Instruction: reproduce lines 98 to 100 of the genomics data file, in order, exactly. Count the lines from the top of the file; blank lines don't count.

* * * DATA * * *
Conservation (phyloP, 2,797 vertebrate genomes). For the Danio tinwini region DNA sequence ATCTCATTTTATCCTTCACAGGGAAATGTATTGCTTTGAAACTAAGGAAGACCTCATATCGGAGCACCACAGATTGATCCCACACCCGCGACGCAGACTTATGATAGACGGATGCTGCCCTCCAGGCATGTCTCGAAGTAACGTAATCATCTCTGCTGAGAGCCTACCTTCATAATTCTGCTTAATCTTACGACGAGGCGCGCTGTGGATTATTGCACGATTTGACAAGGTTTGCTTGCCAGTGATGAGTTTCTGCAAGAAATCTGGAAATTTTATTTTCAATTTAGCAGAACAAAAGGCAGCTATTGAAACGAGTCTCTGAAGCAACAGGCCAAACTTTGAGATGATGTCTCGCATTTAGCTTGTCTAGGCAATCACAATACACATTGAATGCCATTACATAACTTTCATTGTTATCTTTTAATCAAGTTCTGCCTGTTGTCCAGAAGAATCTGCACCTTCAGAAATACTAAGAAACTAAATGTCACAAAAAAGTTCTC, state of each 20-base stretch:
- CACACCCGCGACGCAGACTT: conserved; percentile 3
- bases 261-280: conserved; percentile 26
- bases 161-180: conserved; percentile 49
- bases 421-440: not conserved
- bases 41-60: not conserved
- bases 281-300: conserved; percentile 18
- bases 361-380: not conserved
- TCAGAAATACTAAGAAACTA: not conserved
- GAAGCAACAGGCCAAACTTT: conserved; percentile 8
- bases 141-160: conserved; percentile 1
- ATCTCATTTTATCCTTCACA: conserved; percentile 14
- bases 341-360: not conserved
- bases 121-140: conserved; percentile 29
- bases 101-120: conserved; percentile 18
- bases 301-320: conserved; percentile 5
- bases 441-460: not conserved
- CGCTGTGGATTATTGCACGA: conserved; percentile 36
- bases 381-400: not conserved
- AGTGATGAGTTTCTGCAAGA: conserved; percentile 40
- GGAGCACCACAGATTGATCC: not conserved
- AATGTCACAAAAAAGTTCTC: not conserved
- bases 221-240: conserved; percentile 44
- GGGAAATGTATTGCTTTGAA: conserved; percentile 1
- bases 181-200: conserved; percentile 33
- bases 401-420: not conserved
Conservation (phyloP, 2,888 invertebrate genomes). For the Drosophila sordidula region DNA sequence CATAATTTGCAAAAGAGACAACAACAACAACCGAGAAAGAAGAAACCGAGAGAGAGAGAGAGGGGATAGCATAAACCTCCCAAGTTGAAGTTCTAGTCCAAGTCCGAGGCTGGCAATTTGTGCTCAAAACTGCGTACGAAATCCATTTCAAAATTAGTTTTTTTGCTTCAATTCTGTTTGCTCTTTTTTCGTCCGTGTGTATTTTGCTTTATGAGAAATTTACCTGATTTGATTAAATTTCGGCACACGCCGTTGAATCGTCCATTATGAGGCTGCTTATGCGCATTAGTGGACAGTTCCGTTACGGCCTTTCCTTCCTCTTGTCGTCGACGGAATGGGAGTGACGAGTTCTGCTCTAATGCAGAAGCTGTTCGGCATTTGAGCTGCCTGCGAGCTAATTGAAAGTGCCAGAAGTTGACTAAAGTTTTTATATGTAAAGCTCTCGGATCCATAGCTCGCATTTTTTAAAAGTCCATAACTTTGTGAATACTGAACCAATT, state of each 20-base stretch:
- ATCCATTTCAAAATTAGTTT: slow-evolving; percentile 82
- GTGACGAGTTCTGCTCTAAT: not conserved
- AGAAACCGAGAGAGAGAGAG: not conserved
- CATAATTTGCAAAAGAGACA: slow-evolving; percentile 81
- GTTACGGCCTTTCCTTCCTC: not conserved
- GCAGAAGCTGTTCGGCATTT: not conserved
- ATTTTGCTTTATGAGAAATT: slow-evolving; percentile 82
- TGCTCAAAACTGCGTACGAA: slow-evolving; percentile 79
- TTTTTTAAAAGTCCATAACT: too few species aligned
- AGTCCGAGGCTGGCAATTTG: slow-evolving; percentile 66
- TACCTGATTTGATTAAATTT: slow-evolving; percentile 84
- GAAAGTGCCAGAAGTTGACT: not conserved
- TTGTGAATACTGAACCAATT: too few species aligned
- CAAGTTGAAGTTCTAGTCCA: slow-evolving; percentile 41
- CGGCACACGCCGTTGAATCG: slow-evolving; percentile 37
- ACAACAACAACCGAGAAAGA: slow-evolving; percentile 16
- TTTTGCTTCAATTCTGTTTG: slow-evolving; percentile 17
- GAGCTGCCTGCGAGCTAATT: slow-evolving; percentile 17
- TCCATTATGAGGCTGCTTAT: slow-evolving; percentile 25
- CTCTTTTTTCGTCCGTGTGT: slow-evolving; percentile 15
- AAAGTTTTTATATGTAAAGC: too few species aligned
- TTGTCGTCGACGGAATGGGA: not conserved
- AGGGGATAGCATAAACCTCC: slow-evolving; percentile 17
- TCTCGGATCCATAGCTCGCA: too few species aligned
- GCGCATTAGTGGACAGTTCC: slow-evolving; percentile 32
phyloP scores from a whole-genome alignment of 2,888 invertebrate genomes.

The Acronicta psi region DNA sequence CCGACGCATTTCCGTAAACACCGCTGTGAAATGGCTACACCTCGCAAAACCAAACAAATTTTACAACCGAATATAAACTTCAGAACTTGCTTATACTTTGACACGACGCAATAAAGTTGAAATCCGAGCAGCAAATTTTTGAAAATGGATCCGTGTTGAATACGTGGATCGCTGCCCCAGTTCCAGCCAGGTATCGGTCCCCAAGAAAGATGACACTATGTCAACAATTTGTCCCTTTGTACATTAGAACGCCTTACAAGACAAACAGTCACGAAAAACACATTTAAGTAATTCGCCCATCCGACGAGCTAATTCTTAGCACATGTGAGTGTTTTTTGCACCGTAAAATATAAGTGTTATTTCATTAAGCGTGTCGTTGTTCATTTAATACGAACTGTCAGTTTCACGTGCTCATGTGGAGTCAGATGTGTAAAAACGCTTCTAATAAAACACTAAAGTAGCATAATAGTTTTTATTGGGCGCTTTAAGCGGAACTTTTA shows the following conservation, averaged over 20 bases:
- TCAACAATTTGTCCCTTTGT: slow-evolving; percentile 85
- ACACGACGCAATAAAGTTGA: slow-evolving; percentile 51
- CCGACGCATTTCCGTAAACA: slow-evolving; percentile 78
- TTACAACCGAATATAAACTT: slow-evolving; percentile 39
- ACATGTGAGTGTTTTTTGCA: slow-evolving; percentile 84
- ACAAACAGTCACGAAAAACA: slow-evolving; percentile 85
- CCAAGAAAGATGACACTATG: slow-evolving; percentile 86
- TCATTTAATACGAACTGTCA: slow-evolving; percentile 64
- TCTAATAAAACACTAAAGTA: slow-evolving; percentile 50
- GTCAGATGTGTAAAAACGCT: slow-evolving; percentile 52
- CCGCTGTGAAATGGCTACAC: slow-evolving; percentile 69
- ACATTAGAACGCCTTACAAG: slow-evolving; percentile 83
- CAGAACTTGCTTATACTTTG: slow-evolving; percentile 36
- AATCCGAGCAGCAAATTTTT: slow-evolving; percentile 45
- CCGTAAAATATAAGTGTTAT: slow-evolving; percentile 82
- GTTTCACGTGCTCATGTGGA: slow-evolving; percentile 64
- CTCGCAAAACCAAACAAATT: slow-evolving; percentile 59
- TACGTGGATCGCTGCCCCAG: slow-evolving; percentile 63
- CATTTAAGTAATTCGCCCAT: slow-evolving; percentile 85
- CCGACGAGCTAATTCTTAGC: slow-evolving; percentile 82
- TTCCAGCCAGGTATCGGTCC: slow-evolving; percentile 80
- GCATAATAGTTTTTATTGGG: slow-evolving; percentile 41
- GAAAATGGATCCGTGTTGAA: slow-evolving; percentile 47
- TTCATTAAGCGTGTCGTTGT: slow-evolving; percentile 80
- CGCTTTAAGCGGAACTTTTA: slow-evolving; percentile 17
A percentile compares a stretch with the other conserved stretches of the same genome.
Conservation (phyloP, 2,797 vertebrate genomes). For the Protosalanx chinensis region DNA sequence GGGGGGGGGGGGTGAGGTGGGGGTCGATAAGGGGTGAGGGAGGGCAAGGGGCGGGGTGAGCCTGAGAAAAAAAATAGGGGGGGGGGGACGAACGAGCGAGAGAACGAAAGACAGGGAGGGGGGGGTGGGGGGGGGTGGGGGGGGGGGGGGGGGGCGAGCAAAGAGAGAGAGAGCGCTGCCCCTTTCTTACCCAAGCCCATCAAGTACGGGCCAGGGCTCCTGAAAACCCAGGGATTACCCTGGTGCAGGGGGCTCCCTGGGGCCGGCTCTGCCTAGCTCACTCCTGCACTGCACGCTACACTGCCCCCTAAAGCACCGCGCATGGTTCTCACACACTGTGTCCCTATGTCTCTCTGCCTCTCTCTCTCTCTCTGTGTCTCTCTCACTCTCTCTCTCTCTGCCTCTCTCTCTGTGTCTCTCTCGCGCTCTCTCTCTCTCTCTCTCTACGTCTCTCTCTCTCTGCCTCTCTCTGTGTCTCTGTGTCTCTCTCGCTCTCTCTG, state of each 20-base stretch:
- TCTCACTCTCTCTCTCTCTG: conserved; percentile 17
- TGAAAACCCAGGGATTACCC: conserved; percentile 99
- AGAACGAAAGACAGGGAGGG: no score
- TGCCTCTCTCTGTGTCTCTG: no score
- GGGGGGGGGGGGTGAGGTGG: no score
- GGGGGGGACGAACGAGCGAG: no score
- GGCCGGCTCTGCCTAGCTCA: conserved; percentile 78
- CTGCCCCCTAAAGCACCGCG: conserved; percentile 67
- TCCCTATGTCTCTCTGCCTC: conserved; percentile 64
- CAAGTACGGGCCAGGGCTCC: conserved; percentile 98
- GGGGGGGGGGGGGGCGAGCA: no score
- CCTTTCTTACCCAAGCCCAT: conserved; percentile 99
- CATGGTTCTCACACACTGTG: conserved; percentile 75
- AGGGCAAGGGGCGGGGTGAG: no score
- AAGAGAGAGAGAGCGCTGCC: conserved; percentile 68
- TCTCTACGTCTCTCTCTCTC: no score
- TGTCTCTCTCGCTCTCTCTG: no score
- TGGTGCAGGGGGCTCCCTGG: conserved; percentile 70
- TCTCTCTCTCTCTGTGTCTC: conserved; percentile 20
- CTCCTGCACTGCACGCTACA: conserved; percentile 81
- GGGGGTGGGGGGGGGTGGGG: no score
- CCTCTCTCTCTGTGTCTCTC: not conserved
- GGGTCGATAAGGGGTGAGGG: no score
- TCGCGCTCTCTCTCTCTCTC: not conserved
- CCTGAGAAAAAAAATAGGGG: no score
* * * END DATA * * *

- TGTCTCTCTCGCTCTCTCTG: no score
- TGGTGCAGGGGGCTCCCTGG: conserved; percentile 70
- TCTCTCTCTCTCTGTGTCTC: conserved; percentile 20